BIZARRE dolls depicting monkeys dressed in baby clothes have sparked a racism debate in southern Spain.
A stall at the San Pedro Feria in Marbella was pictured selling the odd souvenirs next to dolls that mostly depicted black children.
This led observers to accuse the seller of making a clear comparison between black people and monkeys, much like the centuries’ old racist trope.
However some locals and Brits argued online that there were also a handful of white baby dolls and that people ‘look for any excuse to be offended these days.’
A British expat who was visiting the Feria told the Olive Press: “I was really shocked when I saw the monkeys next to the mostly black dolls, it just felt really wrong.
“There may well have been no bad intention behind it but everyone knows the racist trope of comparing black people to monkeys, so it just seemed in extremely poor taste, at best.
“Spain has a bit of a bad rep when it comes to racism and displays like that are not going to help its image!”
The woman, who asked not to be named, added: “I saw another monkey dressed as a baby in a bazaar shop nearby and took a photo of it, it was really weird.”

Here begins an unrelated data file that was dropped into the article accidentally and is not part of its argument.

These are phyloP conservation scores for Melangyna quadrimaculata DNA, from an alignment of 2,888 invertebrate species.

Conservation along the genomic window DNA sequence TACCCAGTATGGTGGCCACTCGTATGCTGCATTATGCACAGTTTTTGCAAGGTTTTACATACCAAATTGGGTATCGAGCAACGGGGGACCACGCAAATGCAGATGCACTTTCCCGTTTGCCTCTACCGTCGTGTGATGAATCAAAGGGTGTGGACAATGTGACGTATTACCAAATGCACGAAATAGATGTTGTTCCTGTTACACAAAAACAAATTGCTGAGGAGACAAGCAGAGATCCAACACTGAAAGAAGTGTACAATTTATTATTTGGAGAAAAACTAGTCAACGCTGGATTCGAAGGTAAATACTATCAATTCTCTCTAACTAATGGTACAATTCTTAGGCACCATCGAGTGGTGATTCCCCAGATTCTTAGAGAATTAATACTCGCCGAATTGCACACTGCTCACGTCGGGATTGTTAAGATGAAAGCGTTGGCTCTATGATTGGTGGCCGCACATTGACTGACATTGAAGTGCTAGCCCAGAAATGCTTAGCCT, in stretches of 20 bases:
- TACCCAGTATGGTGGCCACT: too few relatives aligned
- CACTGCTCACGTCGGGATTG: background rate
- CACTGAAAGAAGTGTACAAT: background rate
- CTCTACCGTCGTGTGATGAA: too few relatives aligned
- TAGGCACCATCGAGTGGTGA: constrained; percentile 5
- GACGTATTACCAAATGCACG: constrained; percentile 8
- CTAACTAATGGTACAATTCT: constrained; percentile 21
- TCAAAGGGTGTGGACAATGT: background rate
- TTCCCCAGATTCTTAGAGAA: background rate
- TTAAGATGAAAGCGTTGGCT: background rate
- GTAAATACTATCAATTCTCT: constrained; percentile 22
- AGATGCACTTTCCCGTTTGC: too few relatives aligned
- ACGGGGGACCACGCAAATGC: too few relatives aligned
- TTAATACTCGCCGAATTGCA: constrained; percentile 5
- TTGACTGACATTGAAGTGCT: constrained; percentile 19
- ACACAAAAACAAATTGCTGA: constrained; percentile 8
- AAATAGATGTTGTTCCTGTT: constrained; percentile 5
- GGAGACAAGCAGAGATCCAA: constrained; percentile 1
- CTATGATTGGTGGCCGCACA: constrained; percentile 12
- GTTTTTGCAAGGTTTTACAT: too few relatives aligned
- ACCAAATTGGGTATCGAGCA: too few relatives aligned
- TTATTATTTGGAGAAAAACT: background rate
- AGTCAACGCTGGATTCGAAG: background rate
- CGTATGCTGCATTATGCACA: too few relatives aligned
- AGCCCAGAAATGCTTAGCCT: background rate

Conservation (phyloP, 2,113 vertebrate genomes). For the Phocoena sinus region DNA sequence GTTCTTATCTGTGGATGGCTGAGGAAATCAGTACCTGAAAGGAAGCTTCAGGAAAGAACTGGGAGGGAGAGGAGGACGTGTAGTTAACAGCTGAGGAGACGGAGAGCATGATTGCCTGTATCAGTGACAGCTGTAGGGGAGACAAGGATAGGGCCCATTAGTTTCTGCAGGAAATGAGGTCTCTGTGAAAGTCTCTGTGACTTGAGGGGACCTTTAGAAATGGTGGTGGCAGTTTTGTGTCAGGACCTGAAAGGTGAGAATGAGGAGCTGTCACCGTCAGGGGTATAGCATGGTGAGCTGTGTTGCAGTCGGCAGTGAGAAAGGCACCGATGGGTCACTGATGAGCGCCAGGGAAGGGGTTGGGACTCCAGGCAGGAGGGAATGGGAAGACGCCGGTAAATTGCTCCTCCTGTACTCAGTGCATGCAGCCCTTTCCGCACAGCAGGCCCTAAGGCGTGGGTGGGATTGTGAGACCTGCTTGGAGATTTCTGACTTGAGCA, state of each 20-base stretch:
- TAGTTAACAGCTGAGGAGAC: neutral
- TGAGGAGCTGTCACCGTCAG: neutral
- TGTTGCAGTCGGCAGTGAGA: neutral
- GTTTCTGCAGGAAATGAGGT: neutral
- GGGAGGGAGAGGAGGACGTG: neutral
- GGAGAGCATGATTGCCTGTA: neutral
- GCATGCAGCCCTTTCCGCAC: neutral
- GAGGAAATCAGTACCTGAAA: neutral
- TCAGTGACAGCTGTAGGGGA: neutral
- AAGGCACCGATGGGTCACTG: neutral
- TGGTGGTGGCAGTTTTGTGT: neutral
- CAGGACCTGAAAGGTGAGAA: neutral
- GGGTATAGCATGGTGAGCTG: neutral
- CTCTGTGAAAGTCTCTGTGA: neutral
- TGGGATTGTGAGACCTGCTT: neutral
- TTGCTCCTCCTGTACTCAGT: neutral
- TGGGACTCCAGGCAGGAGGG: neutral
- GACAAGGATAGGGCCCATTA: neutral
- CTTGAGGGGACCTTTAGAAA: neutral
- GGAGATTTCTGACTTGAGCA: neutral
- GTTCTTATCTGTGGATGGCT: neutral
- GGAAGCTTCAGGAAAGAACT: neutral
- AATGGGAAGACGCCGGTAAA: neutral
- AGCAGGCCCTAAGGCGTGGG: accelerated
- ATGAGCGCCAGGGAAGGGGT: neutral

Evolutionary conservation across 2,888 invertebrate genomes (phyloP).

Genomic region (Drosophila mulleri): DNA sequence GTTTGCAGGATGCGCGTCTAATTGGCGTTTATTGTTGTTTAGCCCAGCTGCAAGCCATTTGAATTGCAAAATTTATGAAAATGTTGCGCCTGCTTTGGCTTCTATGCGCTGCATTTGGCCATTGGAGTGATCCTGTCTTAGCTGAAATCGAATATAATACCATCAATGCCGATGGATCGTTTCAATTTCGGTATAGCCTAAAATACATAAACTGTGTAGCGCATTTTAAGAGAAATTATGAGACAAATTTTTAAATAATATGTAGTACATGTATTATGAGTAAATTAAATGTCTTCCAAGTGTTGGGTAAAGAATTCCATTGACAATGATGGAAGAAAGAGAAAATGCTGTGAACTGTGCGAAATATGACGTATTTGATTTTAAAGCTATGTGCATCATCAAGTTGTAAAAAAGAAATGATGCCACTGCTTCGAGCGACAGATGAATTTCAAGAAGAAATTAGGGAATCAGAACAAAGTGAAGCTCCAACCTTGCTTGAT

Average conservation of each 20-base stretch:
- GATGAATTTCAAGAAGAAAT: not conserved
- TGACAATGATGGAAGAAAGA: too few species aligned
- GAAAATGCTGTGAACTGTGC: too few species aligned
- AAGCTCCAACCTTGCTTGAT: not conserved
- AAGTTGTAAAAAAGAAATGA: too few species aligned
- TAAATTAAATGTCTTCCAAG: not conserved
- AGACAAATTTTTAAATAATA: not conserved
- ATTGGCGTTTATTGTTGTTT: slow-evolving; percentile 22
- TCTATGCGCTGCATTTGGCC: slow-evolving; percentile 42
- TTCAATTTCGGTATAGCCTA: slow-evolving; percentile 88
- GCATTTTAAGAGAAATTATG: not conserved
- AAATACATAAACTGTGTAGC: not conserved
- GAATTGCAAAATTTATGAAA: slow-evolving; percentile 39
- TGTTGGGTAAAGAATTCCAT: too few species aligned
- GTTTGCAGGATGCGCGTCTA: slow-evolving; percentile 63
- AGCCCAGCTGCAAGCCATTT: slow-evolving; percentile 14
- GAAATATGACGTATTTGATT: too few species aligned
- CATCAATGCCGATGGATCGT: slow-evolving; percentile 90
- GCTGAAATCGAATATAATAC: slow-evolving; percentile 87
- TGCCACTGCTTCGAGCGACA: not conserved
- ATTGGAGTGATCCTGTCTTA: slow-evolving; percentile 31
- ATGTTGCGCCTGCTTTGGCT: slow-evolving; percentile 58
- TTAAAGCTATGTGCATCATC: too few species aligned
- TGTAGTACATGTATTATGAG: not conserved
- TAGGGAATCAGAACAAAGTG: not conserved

The debate heated up online after an Instagram post shared an image of the stall in question to a local social media page.
One commenter wrote: “THIS is called racism!”, while another said the monkey dolls were racist because their palms are lighter, while ‘in real life gorillas are 100% black.’
They added: “So we already know what has inspired the creator of these dolls.”
However scores of mostly Spanish locals hit back, claiming people were overreacting.
One wrote: “There are white babies, black babies and baby monkeys… the only thing racist is your mind.”
Another said: “It would be racist if they only sold white babies with blue eyes… people just look for any reason to fight these days.”
Spain has come under fire in recent years for failing to effectively tackle its ‘racism problem.’
It came under the spotlight earlier this year when black footballer player Vinicius Junior was subject to ‘monkey chants’ outside the stadium following his team’s loss to Valencia.
They also made monkey gestures towards him during the match and videos shared online showed effigies of him hanging from a highway bridge – leading police to launch a hate crime investigation.
Spanish traditions also continue to cause controversy each year, with Three King’s Parades around the country each January featuring at least one man wearing blackface to portray Balthazar.